“Oh, my friend, that’s not a good price. I must pay for the material and sewing, and something for me. You understand, I must make some profit. One hundred fifty is a good price for you.”

“No, Mohammed, 150 pounds is way too much. That’s very expensive. I will pay twenty pounds.”

It didn’t take long before Mohammed dropped to 140…130…120. I came up to 30…40…and I finally got to my last price, 50, but only when I told him I had to leave now, that he wanted too much.

“Okay, 50,” he said with a gentle hand to my arm as I started out of his shop.

“Do you have change?” I asked as I showed him a 100 pound note.

“Yes, yes,” he said, pulling a fistful of wadded bills out of his galibeyah. It took a moment but he found correct change, then reached for a plastic bag.

“No, no bag, Mohammed, I’ll put it in my pack. But may I take your photo?” I pulled out my camera to show him.

“Yes, yes,” he said. He backed up to his wall full of garments, a perfect background.

I took two shots of his handsome face, the rightward tilt suggesting tranquility, insouciance. We were friends now. We shook hands.

Then he reached to a rack behind and pulled out a red shirt, back to business. “Buy two, good price, this color—” he draped the shirt over my arm and reached back for a blue one “—this color also very nice on you.”

I handed the shirt back. “No, Mohammed, I need to go.”

He draped the red shirt over my arm again. “Good price, my friend, not fifty, forty for this one.”

Again I handed the shirt back, then headed out of the shop into the sunshine. Mohammed was right behind me.

He insisted I needed another shirt for such a good price. I was equally insistent that I didn’t need one. But the closer I got to the bus, the closer I got to offering him something and taking the shirt. Hey, it occurred to me, I could give it to my friend James.

I stopped short of the bus steps and said, “Twenty. I’ll give you twenty.”

“Oh, my friend—”

“Twenty,” I repeated. “No more.”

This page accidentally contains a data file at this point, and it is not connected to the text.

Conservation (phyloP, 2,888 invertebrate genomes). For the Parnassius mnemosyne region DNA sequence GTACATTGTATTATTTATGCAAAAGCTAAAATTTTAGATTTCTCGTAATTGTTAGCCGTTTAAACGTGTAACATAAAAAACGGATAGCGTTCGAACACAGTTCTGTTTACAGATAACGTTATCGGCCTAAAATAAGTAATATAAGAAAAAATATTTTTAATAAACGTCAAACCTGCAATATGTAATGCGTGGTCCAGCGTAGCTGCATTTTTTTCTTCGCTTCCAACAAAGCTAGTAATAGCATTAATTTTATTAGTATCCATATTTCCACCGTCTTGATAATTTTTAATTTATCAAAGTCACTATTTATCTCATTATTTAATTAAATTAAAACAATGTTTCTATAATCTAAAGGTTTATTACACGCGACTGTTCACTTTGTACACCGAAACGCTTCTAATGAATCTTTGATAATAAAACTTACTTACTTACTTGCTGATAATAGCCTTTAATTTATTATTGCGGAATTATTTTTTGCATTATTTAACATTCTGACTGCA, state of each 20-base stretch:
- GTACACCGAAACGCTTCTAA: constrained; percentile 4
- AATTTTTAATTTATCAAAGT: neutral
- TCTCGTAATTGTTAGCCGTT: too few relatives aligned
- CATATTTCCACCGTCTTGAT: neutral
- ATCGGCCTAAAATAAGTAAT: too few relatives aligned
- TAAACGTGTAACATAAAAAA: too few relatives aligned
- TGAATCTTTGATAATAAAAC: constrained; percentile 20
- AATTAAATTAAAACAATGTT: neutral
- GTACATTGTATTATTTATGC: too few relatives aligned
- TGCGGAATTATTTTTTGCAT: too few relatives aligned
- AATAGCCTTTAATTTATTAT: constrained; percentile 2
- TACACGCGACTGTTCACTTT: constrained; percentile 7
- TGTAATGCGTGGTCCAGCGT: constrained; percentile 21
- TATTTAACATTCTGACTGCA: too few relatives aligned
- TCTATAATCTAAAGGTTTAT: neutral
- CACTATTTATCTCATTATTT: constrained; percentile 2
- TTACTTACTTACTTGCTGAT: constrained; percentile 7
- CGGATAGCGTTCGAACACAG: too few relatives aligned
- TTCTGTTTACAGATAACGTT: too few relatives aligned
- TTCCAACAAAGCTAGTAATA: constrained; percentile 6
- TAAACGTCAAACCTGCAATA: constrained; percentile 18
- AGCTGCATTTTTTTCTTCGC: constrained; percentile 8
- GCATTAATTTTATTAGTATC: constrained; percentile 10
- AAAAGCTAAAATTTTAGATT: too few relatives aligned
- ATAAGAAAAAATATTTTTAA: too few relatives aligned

His friendly smile returned. “Okay, twenty,” he said, handing me the shirt. I gave him a 20 pound note, thanked him, and reached out my hand. He gripped it firmly, smiled, then turned and headed back to his shop.

On the bus I found James and held up the red shirt.

“James, do you like this shirt?”

“Yes. Very nice.”

“Do you like the color?”


I tossed it to him. “It’s yours.”

And it was. It was no longer Mohammed’s shirt. Now it was James’s.

Larry Habegger is a writer, editor, journalist, and teacher who has been covering the world since his international travels began in the 1970s. As a freelance writer for more than two decades and syndicated columnist since 1985, he has written for many major newspapers and magazines, including the Los Angeles Times, Chicago Tribune, Travel & Leisure, andOutside. In the early 1980s he co-authored mystery serials for the San Francisco Examiner with James O’Reilly, and in 1993 founded the award-winning Travelers’ Tales books with James and Tim O’Reilly. He has worked on all of the company’s more than 100 titles and is currently executive editor. Larry’s safety and security column, World Travel Watch, has appeared in newspapers in five countries and on internet sites, including He regularly teaches the craft of personal travel writing at workshops and writers conferences, and he lives with his family in San Francisco.